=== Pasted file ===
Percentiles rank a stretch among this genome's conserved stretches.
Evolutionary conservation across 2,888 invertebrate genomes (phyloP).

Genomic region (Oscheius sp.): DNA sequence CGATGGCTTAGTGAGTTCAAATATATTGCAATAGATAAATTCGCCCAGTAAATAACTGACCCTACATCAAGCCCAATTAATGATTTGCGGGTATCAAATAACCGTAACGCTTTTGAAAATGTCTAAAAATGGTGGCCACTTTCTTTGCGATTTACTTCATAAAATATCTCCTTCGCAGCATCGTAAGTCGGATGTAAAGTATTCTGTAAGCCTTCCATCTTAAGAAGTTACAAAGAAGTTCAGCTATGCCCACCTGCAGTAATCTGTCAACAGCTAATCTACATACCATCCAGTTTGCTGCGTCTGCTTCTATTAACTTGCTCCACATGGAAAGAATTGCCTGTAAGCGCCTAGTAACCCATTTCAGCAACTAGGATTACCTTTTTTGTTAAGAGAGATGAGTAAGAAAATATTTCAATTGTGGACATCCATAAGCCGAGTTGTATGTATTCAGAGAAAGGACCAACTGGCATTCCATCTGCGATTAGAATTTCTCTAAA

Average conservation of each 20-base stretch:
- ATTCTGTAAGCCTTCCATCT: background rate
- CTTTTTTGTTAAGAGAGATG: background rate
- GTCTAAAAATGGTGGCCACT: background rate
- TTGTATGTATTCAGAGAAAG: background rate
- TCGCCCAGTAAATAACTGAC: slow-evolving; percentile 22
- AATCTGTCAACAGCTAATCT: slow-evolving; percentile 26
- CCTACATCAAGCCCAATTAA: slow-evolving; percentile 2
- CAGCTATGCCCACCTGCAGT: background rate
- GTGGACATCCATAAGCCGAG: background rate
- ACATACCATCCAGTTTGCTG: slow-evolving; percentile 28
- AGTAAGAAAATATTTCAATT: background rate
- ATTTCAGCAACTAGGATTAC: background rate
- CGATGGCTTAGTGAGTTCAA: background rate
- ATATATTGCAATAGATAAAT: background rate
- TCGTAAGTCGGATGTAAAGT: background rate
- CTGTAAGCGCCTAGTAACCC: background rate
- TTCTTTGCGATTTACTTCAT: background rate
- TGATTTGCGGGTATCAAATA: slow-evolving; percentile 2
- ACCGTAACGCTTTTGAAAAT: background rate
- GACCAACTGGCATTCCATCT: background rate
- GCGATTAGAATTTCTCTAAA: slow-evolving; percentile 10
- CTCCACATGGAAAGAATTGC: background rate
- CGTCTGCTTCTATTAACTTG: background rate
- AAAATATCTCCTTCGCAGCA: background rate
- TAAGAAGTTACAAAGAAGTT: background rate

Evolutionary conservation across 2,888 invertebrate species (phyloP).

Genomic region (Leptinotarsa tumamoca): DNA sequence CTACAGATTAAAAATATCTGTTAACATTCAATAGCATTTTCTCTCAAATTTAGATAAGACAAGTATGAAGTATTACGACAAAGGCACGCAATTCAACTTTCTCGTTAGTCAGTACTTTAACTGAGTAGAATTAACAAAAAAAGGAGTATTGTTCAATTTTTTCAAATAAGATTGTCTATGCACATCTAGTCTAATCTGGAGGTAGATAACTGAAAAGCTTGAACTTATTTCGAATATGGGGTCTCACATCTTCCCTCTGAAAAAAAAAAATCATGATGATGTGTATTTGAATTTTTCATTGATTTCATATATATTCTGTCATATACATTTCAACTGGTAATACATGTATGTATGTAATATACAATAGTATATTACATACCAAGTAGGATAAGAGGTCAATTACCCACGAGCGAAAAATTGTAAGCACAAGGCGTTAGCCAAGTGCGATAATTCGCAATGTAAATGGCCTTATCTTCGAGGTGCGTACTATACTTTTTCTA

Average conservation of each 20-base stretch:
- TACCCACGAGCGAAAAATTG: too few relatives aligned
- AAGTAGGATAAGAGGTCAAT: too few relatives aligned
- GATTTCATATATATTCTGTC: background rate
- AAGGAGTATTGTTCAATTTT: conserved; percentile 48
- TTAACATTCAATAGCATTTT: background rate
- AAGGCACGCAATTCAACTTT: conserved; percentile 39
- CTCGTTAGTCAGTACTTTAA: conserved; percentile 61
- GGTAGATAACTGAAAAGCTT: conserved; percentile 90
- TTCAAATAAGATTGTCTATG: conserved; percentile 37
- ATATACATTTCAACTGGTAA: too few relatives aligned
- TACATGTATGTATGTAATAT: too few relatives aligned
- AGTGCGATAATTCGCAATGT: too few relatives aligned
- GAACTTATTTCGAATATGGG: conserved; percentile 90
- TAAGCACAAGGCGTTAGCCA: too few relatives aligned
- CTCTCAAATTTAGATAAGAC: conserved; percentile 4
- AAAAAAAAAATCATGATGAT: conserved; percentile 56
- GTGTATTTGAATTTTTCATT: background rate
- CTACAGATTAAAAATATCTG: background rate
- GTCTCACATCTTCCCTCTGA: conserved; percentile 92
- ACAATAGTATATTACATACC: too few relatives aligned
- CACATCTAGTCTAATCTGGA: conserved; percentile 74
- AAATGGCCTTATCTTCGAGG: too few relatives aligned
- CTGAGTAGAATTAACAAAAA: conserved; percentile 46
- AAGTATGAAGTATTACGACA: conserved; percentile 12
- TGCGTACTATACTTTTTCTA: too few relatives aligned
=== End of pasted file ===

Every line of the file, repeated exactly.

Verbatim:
Percentiles rank a stretch among this genome's conserved stretches.
Evolutionary conservation across 2,888 invertebrate genomes (phyloP).

Genomic region (Oscheius sp.): DNA sequence CGATGGCTTAGTGAGTTCAAATATATTGCAATAGATAAATTCGCCCAGTAAATAACTGACCCTACATCAAGCCCAATTAATGATTTGCGGGTATCAAATAACCGTAACGCTTTTGAAAATGTCTAAAAATGGTGGCCACTTTCTTTGCGATTTACTTCATAAAATATCTCCTTCGCAGCATCGTAAGTCGGATGTAAAGTATTCTGTAAGCCTTCCATCTTAAGAAGTTACAAAGAAGTTCAGCTATGCCCACCTGCAGTAATCTGTCAACAGCTAATCTACATACCATCCAGTTTGCTGCGTCTGCTTCTATTAACTTGCTCCACATGGAAAGAATTGCCTGTAAGCGCCTAGTAACCCATTTCAGCAACTAGGATTACCTTTTTTGTTAAGAGAGATGAGTAAGAAAATATTTCAATTGTGGACATCCATAAGCCGAGTTGTATGTATTCAGAGAAAGGACCAACTGGCATTCCATCTGCGATTAGAATTTCTCTAAA

Average conservation of each 20-base stretch:
- ATTCTGTAAGCCTTCCATCT: background rate
- CTTTTTTGTTAAGAGAGATG: background rate
- GTCTAAAAATGGTGGCCACT: background rate
- TTGTATGTATTCAGAGAAAG: background rate
- TCGCCCAGTAAATAACTGAC: slow-evolving; percentile 22
- AATCTGTCAACAGCTAATCT: slow-evolving; percentile 26
- CCTACATCAAGCCCAATTAA: slow-evolving; percentile 2
- CAGCTATGCCCACCTGCAGT: background rate
- GTGGACATCCATAAGCCGAG: background rate
- ACATACCATCCAGTTTGCTG: slow-evolving; percentile 28
- AGTAAGAAAATATTTCAATT: background rate
- ATTTCAGCAACTAGGATTAC: background rate
- CGATGGCTTAGTGAGTTCAA: background rate
- ATATATTGCAATAGATAAAT: background rate
- TCGTAAGTCGGATGTAAAGT: background rate
- CTGTAAGCGCCTAGTAACCC: background rate
- TTCTTTGCGATTTACTTCAT: background rate
- TGATTTGCGGGTATCAAATA: slow-evolving; percentile 2
- ACCGTAACGCTTTTGAAAAT: background rate
- GACCAACTGGCATTCCATCT: background rate
- GCGATTAGAATTTCTCTAAA: slow-evolving; percentile 10
- CTCCACATGGAAAGAATTGC: background rate
- CGTCTGCTTCTATTAACTTG: background rate
- AAAATATCTCCTTCGCAGCA: background rate
- TAAGAAGTTACAAAGAAGTT: background rate

Evolutionary conservation across 2,888 invertebrate species (phyloP).

Genomic region (Leptinotarsa tumamoca): DNA sequence CTACAGATTAAAAATATCTGTTAACATTCAATAGCATTTTCTCTCAAATTTAGATAAGACAAGTATGAAGTATTACGACAAAGGCACGCAATTCAACTTTCTCGTTAGTCAGTACTTTAACTGAGTAGAATTAACAAAAAAAGGAGTATTGTTCAATTTTTTCAAATAAGATTGTCTATGCACATCTAGTCTAATCTGGAGGTAGATAACTGAAAAGCTTGAACTTATTTCGAATATGGGGTCTCACATCTTCCCTCTGAAAAAAAAAAATCATGATGATGTGTATTTGAATTTTTCATTGATTTCATATATATTCTGTCATATACATTTCAACTGGTAATACATGTATGTATGTAATATACAATAGTATATTACATACCAAGTAGGATAAGAGGTCAATTACCCACGAGCGAAAAATTGTAAGCACAAGGCGTTAGCCAAGTGCGATAATTCGCAATGTAAATGGCCTTATCTTCGAGGTGCGTACTATACTTTTTCTA

Average conservation of each 20-base stretch:
- TACCCACGAGCGAAAAATTG: too few relatives aligned
- AAGTAGGATAAGAGGTCAAT: too few relatives aligned
- GATTTCATATATATTCTGTC: background rate
- AAGGAGTATTGTTCAATTTT: conserved; percentile 48
- TTAACATTCAATAGCATTTT: background rate
- AAGGCACGCAATTCAACTTT: conserved; percentile 39
- CTCGTTAGTCAGTACTTTAA: conserved; percentile 61
- GGTAGATAACTGAAAAGCTT: conserved; percentile 90
- TTCAAATAAGATTGTCTATG: conserved; percentile 37
- ATATACATTTCAACTGGTAA: too few relatives aligned
- TACATGTATGTATGTAATAT: too few relatives aligned
- AGTGCGATAATTCGCAATGT: too few relatives aligned
- GAACTTATTTCGAATATGGG: conserved; percentile 90
- TAAGCACAAGGCGTTAGCCA: too few relatives aligned
- CTCTCAAATTTAGATAAGAC: conserved; percentile 4
- AAAAAAAAAATCATGATGAT: conserved; percentile 56
- GTGTATTTGAATTTTTCATT: background rate
- CTACAGATTAAAAATATCTG: background rate
- GTCTCACATCTTCCCTCTGA: conserved; percentile 92
- ACAATAGTATATTACATACC: too few relatives aligned
- CACATCTAGTCTAATCTGGA: conserved; percentile 74
- AAATGGCCTTATCTTCGAGG: too few relatives aligned
- CTGAGTAGAATTAACAAAAA: conserved; percentile 46
- AAGTATGAAGTATTACGACA: conserved; percentile 12
- TGCGTACTATACTTTTTCTA: too few relatives aligned